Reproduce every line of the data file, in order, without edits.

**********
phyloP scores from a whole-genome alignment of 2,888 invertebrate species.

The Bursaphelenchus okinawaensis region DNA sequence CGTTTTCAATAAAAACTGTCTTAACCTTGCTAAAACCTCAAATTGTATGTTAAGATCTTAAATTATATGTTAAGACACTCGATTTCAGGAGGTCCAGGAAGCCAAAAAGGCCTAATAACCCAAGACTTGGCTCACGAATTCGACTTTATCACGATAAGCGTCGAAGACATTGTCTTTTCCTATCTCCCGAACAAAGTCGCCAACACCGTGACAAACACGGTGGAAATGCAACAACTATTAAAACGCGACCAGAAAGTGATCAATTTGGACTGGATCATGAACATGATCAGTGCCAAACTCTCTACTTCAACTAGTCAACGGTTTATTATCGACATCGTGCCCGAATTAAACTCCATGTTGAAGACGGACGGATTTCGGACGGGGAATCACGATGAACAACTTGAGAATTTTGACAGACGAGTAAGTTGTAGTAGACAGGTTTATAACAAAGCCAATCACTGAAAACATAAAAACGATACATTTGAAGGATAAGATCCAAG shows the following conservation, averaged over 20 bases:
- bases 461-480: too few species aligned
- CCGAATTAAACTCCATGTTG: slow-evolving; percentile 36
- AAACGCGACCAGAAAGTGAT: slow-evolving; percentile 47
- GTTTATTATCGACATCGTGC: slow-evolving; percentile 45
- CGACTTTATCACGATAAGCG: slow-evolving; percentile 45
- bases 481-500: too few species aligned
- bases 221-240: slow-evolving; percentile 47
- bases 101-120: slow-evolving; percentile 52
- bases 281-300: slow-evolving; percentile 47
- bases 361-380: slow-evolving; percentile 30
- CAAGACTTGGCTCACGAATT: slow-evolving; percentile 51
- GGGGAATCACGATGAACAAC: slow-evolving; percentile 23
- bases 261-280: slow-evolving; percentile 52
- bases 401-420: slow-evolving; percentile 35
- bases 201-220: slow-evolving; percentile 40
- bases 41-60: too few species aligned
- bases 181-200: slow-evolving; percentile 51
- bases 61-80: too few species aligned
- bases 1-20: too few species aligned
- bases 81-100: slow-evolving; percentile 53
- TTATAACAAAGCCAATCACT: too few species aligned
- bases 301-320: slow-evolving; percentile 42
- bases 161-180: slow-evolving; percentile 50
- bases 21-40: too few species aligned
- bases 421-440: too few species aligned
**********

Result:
phyloP scores from a whole-genome alignment of 2,888 invertebrate species.

The Bursaphelenchus okinawaensis region DNA sequence CGTTTTCAATAAAAACTGTCTTAACCTTGCTAAAACCTCAAATTGTATGTTAAGATCTTAAATTATATGTTAAGACACTCGATTTCAGGAGGTCCAGGAAGCCAAAAAGGCCTAATAACCCAAGACTTGGCTCACGAATTCGACTTTATCACGATAAGCGTCGAAGACATTGTCTTTTCCTATCTCCCGAACAAAGTCGCCAACACCGTGACAAACACGGTGGAAATGCAACAACTATTAAAACGCGACCAGAAAGTGATCAATTTGGACTGGATCATGAACATGATCAGTGCCAAACTCTCTACTTCAACTAGTCAACGGTTTATTATCGACATCGTGCCCGAATTAAACTCCATGTTGAAGACGGACGGATTTCGGACGGGGAATCACGATGAACAACTTGAGAATTTTGACAGACGAGTAAGTTGTAGTAGACAGGTTTATAACAAAGCCAATCACTGAAAACATAAAAACGATACATTTGAAGGATAAGATCCAAG shows the following conservation, averaged over 20 bases:
- bases 461-480: too few species aligned
- CCGAATTAAACTCCATGTTG: slow-evolving; percentile 36
- AAACGCGACCAGAAAGTGAT: slow-evolving; percentile 47
- GTTTATTATCGACATCGTGC: slow-evolving; percentile 45
- CGACTTTATCACGATAAGCG: slow-evolving; percentile 45
- bases 481-500: too few species aligned
- bases 221-240: slow-evolving; percentile 47
- bases 101-120: slow-evolving; percentile 52
- bases 281-300: slow-evolving; percentile 47
- bases 361-380: slow-evolving; percentile 30
- CAAGACTTGGCTCACGAATT: slow-evolving; percentile 51
- GGGGAATCACGATGAACAAC: slow-evolving; percentile 23
- bases 261-280: slow-evolving; percentile 52
- bases 401-420: slow-evolving; percentile 35
- bases 201-220: slow-evolving; percentile 40
- bases 41-60: too few species aligned
- bases 181-200: slow-evolving; percentile 51
- bases 61-80: too few species aligned
- bases 1-20: too few species aligned
- bases 81-100: slow-evolving; percentile 53
- TTATAACAAAGCCAATCACT: too few species aligned
- bases 301-320: slow-evolving; percentile 42
- bases 161-180: slow-evolving; percentile 50
- bases 21-40: too few species aligned
- bases 421-440: too few species aligned